‘The shelves need to be stocked’: The Ukrainians who keep the economy running
Ohen Russian artillery began landing in Ukrainian cities on February 24, the country’s largest private courier company, Nova Poshta, was transformed almost overnight.
From delivering 1.5 million packages each day before the invasion, co-founder Inna Popereshnuyk said the 32,000-strong workforce is now focused on delivering medicine, food, documents, clothing and humanitarian aid donations to those most in need.
Mr Popereshnuyk said The Independent its thousands of couriers faced constant danger.
“You never know where a rocket or a shell will hit, where the bombardment will come from. But our employees are real Ukrainians, fighters and patriots. We are all very united today,” he said.
Mr Popereshnuyk’s business is one of thousands across Ukraine that have reorganized to help Ukraine’s economy continue to function amid the humanitarian horrors of the month-long war.
Where it used to take 24 hours to deliver a package, it now takes four to six days.
“The main difficulty is the overcrowded roads due to the checkpoints in each locality, the verification of the documents of the drivers and the goods, the broken bridges. Many main roads have been destroyed and new logistics routes must be found through the villages.
Night curfews prevent their cars from circulating in the evening and only 29 of its 141 sorting centers have been able to remain open. Queues often stretch to 200 people at pick-up points.
Employees have round-the-clock access to psychologists, and travel itineraries are updated in real time to avoid potential threats.
Like all businesses in Ukraine, Nova Poshta is suffering. But Mr Popereshnuyk says they now have a bigger goal.
“The economic repression of Ukraine is one of the tasks of the war against us. And we also have to fight against that. To save our economy and our people.
Since Russia launched its invasion of Ukraine on February 24, millions have fled their homes and thousands have taken up arms to join the Ukrainian Armed Forces.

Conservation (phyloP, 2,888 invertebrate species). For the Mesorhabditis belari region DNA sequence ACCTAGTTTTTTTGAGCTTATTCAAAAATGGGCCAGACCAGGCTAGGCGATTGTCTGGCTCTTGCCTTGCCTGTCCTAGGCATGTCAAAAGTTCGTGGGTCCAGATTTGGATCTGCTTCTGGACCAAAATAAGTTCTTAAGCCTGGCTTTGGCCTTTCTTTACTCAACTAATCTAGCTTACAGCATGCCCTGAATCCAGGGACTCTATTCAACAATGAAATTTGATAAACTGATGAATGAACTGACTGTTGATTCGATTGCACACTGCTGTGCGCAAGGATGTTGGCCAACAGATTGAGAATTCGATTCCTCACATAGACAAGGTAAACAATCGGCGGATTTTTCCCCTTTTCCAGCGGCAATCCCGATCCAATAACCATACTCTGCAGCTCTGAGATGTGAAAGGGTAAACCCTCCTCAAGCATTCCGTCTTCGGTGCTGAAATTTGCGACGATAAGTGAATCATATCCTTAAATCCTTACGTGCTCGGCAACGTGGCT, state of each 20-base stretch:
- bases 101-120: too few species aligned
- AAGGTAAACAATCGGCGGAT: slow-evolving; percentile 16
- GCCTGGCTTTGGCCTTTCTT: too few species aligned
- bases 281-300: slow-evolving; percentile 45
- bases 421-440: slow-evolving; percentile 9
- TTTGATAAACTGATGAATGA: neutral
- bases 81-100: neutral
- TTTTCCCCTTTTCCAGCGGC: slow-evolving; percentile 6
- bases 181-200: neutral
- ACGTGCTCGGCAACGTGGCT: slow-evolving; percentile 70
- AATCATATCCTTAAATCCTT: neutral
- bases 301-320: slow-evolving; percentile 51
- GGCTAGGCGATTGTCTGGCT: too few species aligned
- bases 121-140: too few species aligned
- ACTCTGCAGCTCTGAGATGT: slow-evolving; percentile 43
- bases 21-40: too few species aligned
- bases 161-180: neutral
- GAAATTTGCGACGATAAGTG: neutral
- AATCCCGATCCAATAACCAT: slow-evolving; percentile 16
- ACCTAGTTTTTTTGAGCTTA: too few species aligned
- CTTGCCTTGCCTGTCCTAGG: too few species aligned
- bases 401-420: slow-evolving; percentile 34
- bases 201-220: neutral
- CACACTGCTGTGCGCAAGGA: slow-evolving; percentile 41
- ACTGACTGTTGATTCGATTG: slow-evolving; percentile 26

With many parts of the country facing bombardment, dwindling food and medical supplies, and in some cases no power or water, businesses have been called upon to join in the effort. of war in every possible way.
As martial law was imposed on Ukraine in early March, alcohol sales were restricted and then banned in all towns and villages.
The decision was a blow to Ukrainian wine distributors and retailers Goodwine, but bigger problems were to arise.
On March 4, its main warehouse near kyiv was destroyed by Russian artillery.
Goodwine marketing director Mariia Oliinyk estimates they lost $16.5 million in inventory, including thousands of cases of Burgundy, Bordeaux and Champagne, as well as its national Ukrainian wines.
“We were shocked by this news,” Ms Oliinyk said. The Independent.
Goodwine has now dedicated its staff and distribution networks to delivering food to hospitals, territorial defense units and the Ukrainian military.
“Every day we deliver humanitarian cargo from our partners in Europe to Kyiv, Kharkiv, Sumy, Kherson, Mykolaiv, Chernhiv,” Ms Oliinyk said.
She said the adrenaline that carried Ukrainians through the first phase of the war had worn off and they now had to fight feelings of apathy.
“It becomes very difficult to believe in a better future. The ability to live a normal life, to work, to play sports, to eat well makes you feel good, makes you feel like yourself.
Roman Kvashenko, 46-year-old CEO of food production company TH Technology Trade, says the only way to deal with the stress of war is to stay constantly active.
His food technology company has 60 employees and, before the war, was involved in the production of vegan alternatives to ordinary staple foods.
Since the start of the invasion, their production facilities have been under bombardment and staff can only work when the bombs do not fall.
It’s dangerous work, but Mr Kvashenko says they take their role in feeding the country very seriously.
“The country needs food, supermarket shelves need to be filled,” he said. The Independent.
Bombs aside, the biggest hurdle they have faced since the start of the war is that their foreign suppliers have canceled the deferment of raw material payment and are demanding 100% upfront payment.
“We explained to all our customers the new realities of business, they explained it to the supermarkets and now everyone is working with minimal delay.”
Mr Kvashenko said he was trying to remain optimistic despite seeing so many of his compatriots suffer losses.
“My personal method for dealing with stress is to keep myself busy with work or volunteering. People have to work hard not to go crazy over this terrible war.